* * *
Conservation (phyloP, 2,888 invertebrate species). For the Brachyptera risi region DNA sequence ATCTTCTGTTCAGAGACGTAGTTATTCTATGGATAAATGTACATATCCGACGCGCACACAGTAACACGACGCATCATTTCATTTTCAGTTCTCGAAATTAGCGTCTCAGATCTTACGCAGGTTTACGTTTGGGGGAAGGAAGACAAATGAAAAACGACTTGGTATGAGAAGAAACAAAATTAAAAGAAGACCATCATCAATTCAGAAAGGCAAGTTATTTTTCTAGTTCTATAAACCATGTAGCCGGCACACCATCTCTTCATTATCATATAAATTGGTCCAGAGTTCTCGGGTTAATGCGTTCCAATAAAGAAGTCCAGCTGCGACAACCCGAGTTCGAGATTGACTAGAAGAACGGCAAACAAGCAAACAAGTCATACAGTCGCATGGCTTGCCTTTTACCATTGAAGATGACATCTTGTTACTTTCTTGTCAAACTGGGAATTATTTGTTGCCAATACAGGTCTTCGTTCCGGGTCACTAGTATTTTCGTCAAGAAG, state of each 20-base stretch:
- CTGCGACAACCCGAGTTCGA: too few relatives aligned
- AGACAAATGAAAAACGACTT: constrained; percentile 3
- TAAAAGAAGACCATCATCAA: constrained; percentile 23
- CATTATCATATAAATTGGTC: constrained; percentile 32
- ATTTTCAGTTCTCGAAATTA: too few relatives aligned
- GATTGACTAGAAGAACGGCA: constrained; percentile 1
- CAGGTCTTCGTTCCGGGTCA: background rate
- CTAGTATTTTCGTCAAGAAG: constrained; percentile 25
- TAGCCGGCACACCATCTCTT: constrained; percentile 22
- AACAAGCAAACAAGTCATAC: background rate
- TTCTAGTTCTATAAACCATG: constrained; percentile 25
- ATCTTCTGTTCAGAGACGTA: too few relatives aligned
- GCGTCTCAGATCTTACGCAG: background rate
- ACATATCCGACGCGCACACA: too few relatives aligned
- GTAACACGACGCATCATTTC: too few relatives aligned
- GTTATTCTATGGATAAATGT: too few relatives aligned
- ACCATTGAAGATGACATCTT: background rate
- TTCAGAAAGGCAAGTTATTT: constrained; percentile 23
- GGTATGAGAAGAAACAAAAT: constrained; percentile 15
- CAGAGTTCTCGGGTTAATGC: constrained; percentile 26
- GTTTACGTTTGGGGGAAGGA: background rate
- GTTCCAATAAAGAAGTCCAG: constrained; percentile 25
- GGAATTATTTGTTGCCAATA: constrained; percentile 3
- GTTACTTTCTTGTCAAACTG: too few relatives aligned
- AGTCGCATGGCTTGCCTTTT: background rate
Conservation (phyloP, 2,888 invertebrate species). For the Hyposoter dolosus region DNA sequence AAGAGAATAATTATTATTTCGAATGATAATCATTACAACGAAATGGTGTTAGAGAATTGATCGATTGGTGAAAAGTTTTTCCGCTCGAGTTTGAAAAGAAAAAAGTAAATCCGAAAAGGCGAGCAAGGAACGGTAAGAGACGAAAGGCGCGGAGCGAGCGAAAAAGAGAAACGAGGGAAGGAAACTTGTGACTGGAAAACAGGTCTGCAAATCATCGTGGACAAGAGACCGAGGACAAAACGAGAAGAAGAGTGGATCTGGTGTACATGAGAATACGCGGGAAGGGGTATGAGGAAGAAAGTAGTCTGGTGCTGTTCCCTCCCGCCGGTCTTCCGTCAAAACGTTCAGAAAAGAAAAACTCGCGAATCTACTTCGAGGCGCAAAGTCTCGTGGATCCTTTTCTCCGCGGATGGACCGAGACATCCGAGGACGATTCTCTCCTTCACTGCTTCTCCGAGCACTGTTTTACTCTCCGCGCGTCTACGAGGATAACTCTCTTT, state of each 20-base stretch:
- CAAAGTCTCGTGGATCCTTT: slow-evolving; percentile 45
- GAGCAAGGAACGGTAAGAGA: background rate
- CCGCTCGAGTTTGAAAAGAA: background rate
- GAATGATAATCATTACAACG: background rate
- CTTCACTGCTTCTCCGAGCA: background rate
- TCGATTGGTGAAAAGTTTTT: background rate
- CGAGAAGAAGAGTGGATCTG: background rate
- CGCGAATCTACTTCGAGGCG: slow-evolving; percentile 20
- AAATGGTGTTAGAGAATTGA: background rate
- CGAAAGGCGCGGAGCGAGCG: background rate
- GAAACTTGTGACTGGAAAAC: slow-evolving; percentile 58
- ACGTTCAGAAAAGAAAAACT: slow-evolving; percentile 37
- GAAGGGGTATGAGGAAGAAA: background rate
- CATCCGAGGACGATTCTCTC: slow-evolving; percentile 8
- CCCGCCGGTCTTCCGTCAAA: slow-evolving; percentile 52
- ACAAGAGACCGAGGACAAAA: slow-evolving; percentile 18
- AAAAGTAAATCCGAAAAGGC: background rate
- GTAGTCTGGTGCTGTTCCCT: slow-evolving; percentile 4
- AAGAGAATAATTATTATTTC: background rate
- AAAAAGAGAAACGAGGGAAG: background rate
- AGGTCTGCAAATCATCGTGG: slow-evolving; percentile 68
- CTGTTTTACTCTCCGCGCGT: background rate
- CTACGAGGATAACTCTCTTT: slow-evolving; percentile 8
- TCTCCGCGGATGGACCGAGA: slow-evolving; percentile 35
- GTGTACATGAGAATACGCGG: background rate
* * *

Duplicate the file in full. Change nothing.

Conservation (phyloP, 2,888 invertebrate species). For the Brachyptera risi region DNA sequence ATCTTCTGTTCAGAGACGTAGTTATTCTATGGATAAATGTACATATCCGACGCGCACACAGTAACACGACGCATCATTTCATTTTCAGTTCTCGAAATTAGCGTCTCAGATCTTACGCAGGTTTACGTTTGGGGGAAGGAAGACAAATGAAAAACGACTTGGTATGAGAAGAAACAAAATTAAAAGAAGACCATCATCAATTCAGAAAGGCAAGTTATTTTTCTAGTTCTATAAACCATGTAGCCGGCACACCATCTCTTCATTATCATATAAATTGGTCCAGAGTTCTCGGGTTAATGCGTTCCAATAAAGAAGTCCAGCTGCGACAACCCGAGTTCGAGATTGACTAGAAGAACGGCAAACAAGCAAACAAGTCATACAGTCGCATGGCTTGCCTTTTACCATTGAAGATGACATCTTGTTACTTTCTTGTCAAACTGGGAATTATTTGTTGCCAATACAGGTCTTCGTTCCGGGTCACTAGTATTTTCGTCAAGAAG, state of each 20-base stretch:
- CTGCGACAACCCGAGTTCGA: too few relatives aligned
- AGACAAATGAAAAACGACTT: constrained; percentile 3
- TAAAAGAAGACCATCATCAA: constrained; percentile 23
- CATTATCATATAAATTGGTC: constrained; percentile 32
- ATTTTCAGTTCTCGAAATTA: too few relatives aligned
- GATTGACTAGAAGAACGGCA: constrained; percentile 1
- CAGGTCTTCGTTCCGGGTCA: background rate
- CTAGTATTTTCGTCAAGAAG: constrained; percentile 25
- TAGCCGGCACACCATCTCTT: constrained; percentile 22
- AACAAGCAAACAAGTCATAC: background rate
- TTCTAGTTCTATAAACCATG: constrained; percentile 25
- ATCTTCTGTTCAGAGACGTA: too few relatives aligned
- GCGTCTCAGATCTTACGCAG: background rate
- ACATATCCGACGCGCACACA: too few relatives aligned
- GTAACACGACGCATCATTTC: too few relatives aligned
- GTTATTCTATGGATAAATGT: too few relatives aligned
- ACCATTGAAGATGACATCTT: background rate
- TTCAGAAAGGCAAGTTATTT: constrained; percentile 23
- GGTATGAGAAGAAACAAAAT: constrained; percentile 15
- CAGAGTTCTCGGGTTAATGC: constrained; percentile 26
- GTTTACGTTTGGGGGAAGGA: background rate
- GTTCCAATAAAGAAGTCCAG: constrained; percentile 25
- GGAATTATTTGTTGCCAATA: constrained; percentile 3
- GTTACTTTCTTGTCAAACTG: too few relatives aligned
- AGTCGCATGGCTTGCCTTTT: background rate
Conservation (phyloP, 2,888 invertebrate species). For the Hyposoter dolosus region DNA sequence AAGAGAATAATTATTATTTCGAATGATAATCATTACAACGAAATGGTGTTAGAGAATTGATCGATTGGTGAAAAGTTTTTCCGCTCGAGTTTGAAAAGAAAAAAGTAAATCCGAAAAGGCGAGCAAGGAACGGTAAGAGACGAAAGGCGCGGAGCGAGCGAAAAAGAGAAACGAGGGAAGGAAACTTGTGACTGGAAAACAGGTCTGCAAATCATCGTGGACAAGAGACCGAGGACAAAACGAGAAGAAGAGTGGATCTGGTGTACATGAGAATACGCGGGAAGGGGTATGAGGAAGAAAGTAGTCTGGTGCTGTTCCCTCCCGCCGGTCTTCCGTCAAAACGTTCAGAAAAGAAAAACTCGCGAATCTACTTCGAGGCGCAAAGTCTCGTGGATCCTTTTCTCCGCGGATGGACCGAGACATCCGAGGACGATTCTCTCCTTCACTGCTTCTCCGAGCACTGTTTTACTCTCCGCGCGTCTACGAGGATAACTCTCTTT, state of each 20-base stretch:
- CAAAGTCTCGTGGATCCTTT: slow-evolving; percentile 45
- GAGCAAGGAACGGTAAGAGA: background rate
- CCGCTCGAGTTTGAAAAGAA: background rate
- GAATGATAATCATTACAACG: background rate
- CTTCACTGCTTCTCCGAGCA: background rate
- TCGATTGGTGAAAAGTTTTT: background rate
- CGAGAAGAAGAGTGGATCTG: background rate
- CGCGAATCTACTTCGAGGCG: slow-evolving; percentile 20
- AAATGGTGTTAGAGAATTGA: background rate
- CGAAAGGCGCGGAGCGAGCG: background rate
- GAAACTTGTGACTGGAAAAC: slow-evolving; percentile 58
- ACGTTCAGAAAAGAAAAACT: slow-evolving; percentile 37
- GAAGGGGTATGAGGAAGAAA: background rate
- CATCCGAGGACGATTCTCTC: slow-evolving; percentile 8
- CCCGCCGGTCTTCCGTCAAA: slow-evolving; percentile 52
- ACAAGAGACCGAGGACAAAA: slow-evolving; percentile 18
- AAAAGTAAATCCGAAAAGGC: background rate
- GTAGTCTGGTGCTGTTCCCT: slow-evolving; percentile 4
- AAGAGAATAATTATTATTTC: background rate
- AAAAAGAGAAACGAGGGAAG: background rate
- AGGTCTGCAAATCATCGTGG: slow-evolving; percentile 68
- CTGTTTTACTCTCCGCGCGT: background rate
- CTACGAGGATAACTCTCTTT: slow-evolving; percentile 8
- TCTCCGCGGATGGACCGAGA: slow-evolving; percentile 35
- GTGTACATGAGAATACGCGG: background rate